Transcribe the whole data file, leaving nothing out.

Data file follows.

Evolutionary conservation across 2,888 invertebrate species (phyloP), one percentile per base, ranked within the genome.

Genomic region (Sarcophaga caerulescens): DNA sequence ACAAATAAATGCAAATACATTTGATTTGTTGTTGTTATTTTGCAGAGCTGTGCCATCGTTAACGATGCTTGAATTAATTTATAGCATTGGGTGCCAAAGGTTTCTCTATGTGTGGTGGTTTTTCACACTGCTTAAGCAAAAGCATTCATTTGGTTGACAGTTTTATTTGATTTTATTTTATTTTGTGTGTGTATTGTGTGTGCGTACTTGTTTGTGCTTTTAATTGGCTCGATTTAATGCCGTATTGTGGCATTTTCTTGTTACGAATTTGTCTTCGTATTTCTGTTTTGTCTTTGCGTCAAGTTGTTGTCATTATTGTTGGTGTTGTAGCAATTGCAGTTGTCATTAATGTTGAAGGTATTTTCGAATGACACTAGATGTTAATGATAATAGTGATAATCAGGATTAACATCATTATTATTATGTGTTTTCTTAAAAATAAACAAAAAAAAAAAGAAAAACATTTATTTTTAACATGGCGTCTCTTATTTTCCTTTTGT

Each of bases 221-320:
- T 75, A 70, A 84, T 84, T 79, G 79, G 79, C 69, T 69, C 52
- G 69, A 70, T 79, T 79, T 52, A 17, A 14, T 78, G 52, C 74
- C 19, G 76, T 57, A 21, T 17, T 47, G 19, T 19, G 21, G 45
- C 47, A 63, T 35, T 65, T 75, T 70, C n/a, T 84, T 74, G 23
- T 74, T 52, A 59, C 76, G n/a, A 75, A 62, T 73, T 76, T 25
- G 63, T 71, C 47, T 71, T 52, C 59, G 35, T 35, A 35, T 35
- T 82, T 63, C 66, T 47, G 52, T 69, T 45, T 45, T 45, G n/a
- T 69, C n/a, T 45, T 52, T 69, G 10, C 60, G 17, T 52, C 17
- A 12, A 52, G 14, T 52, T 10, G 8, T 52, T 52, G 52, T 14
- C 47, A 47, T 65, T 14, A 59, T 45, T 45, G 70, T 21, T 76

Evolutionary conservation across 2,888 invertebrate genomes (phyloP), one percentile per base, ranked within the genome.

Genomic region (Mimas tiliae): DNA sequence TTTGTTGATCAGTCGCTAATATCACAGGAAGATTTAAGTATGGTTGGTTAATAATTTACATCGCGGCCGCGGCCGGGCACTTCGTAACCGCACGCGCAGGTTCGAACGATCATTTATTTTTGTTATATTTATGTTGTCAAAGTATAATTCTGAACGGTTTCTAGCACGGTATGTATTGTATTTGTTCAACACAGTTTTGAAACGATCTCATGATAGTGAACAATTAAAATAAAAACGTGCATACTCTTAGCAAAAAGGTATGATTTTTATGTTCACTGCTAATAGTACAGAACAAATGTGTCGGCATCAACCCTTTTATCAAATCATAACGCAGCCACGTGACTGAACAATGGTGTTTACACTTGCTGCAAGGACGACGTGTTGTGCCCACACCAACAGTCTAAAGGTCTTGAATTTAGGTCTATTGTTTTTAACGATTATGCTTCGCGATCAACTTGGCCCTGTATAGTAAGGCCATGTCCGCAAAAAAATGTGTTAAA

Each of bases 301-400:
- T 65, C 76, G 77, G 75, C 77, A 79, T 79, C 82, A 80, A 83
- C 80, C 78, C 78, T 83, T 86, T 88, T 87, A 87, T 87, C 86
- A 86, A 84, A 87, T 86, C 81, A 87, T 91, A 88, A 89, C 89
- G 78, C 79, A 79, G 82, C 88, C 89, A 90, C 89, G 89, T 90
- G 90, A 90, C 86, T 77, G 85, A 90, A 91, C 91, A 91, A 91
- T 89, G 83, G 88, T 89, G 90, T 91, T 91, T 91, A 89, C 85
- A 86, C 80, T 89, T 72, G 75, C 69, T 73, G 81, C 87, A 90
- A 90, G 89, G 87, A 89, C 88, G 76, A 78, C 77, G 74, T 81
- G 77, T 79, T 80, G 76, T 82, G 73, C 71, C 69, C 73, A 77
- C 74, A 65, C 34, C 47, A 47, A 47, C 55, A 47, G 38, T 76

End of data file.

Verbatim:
Evolutionary conservation across 2,888 invertebrate species (phyloP), one percentile per base, ranked within the genome.

Genomic region (Sarcophaga caerulescens): DNA sequence ACAAATAAATGCAAATACATTTGATTTGTTGTTGTTATTTTGCAGAGCTGTGCCATCGTTAACGATGCTTGAATTAATTTATAGCATTGGGTGCCAAAGGTTTCTCTATGTGTGGTGGTTTTTCACACTGCTTAAGCAAAAGCATTCATTTGGTTGACAGTTTTATTTGATTTTATTTTATTTTGTGTGTGTATTGTGTGTGCGTACTTGTTTGTGCTTTTAATTGGCTCGATTTAATGCCGTATTGTGGCATTTTCTTGTTACGAATTTGTCTTCGTATTTCTGTTTTGTCTTTGCGTCAAGTTGTTGTCATTATTGTTGGTGTTGTAGCAATTGCAGTTGTCATTAATGTTGAAGGTATTTTCGAATGACACTAGATGTTAATGATAATAGTGATAATCAGGATTAACATCATTATTATTATGTGTTTTCTTAAAAATAAACAAAAAAAAAAAGAAAAACATTTATTTTTAACATGGCGTCTCTTATTTTCCTTTTGT

Each of bases 221-320:
- T 75, A 70, A 84, T 84, T 79, G 79, G 79, C 69, T 69, C 52
- G 69, A 70, T 79, T 79, T 52, A 17, A 14, T 78, G 52, C 74
- C 19, G 76, T 57, A 21, T 17, T 47, G 19, T 19, G 21, G 45
- C 47, A 63, T 35, T 65, T 75, T 70, C n/a, T 84, T 74, G 23
- T 74, T 52, A 59, C 76, G n/a, A 75, A 62, T 73, T 76, T 25
- G 63, T 71, C 47, T 71, T 52, C 59, G 35, T 35, A 35, T 35
- T 82, T 63, C 66, T 47, G 52, T 69, T 45, T 45, T 45, G n/a
- T 69, C n/a, T 45, T 52, T 69, G 10, C 60, G 17, T 52, C 17
- A 12, A 52, G 14, T 52, T 10, G 8, T 52, T 52, G 52, T 14
- C 47, A 47, T 65, T 14, A 59, T 45, T 45, G 70, T 21, T 76

Evolutionary conservation across 2,888 invertebrate genomes (phyloP), one percentile per base, ranked within the genome.

Genomic region (Mimas tiliae): DNA sequence TTTGTTGATCAGTCGCTAATATCACAGGAAGATTTAAGTATGGTTGGTTAATAATTTACATCGCGGCCGCGGCCGGGCACTTCGTAACCGCACGCGCAGGTTCGAACGATCATTTATTTTTGTTATATTTATGTTGTCAAAGTATAATTCTGAACGGTTTCTAGCACGGTATGTATTGTATTTGTTCAACACAGTTTTGAAACGATCTCATGATAGTGAACAATTAAAATAAAAACGTGCATACTCTTAGCAAAAAGGTATGATTTTTATGTTCACTGCTAATAGTACAGAACAAATGTGTCGGCATCAACCCTTTTATCAAATCATAACGCAGCCACGTGACTGAACAATGGTGTTTACACTTGCTGCAAGGACGACGTGTTGTGCCCACACCAACAGTCTAAAGGTCTTGAATTTAGGTCTATTGTTTTTAACGATTATGCTTCGCGATCAACTTGGCCCTGTATAGTAAGGCCATGTCCGCAAAAAAATGTGTTAAA

Each of bases 301-400:
- T 65, C 76, G 77, G 75, C 77, A 79, T 79, C 82, A 80, A 83
- C 80, C 78, C 78, T 83, T 86, T 88, T 87, A 87, T 87, C 86
- A 86, A 84, A 87, T 86, C 81, A 87, T 91, A 88, A 89, C 89
- G 78, C 79, A 79, G 82, C 88, C 89, A 90, C 89, G 89, T 90
- G 90, A 90, C 86, T 77, G 85, A 90, A 91, C 91, A 91, A 91
- T 89, G 83, G 88, T 89, G 90, T 91, T 91, T 91, A 89, C 85
- A 86, C 80, T 89, T 72, G 75, C 69, T 73, G 81, C 87, A 90
- A 90, G 89, G 87, A 89, C 88, G 76, A 78, C 77, G 74, T 81
- G 77, T 79, T 80, G 76, T 82, G 73, C 71, C 69, C 73, A 77
- C 74, A 65, C 34, C 47, A 47, A 47, C 55, A 47, G 38, T 76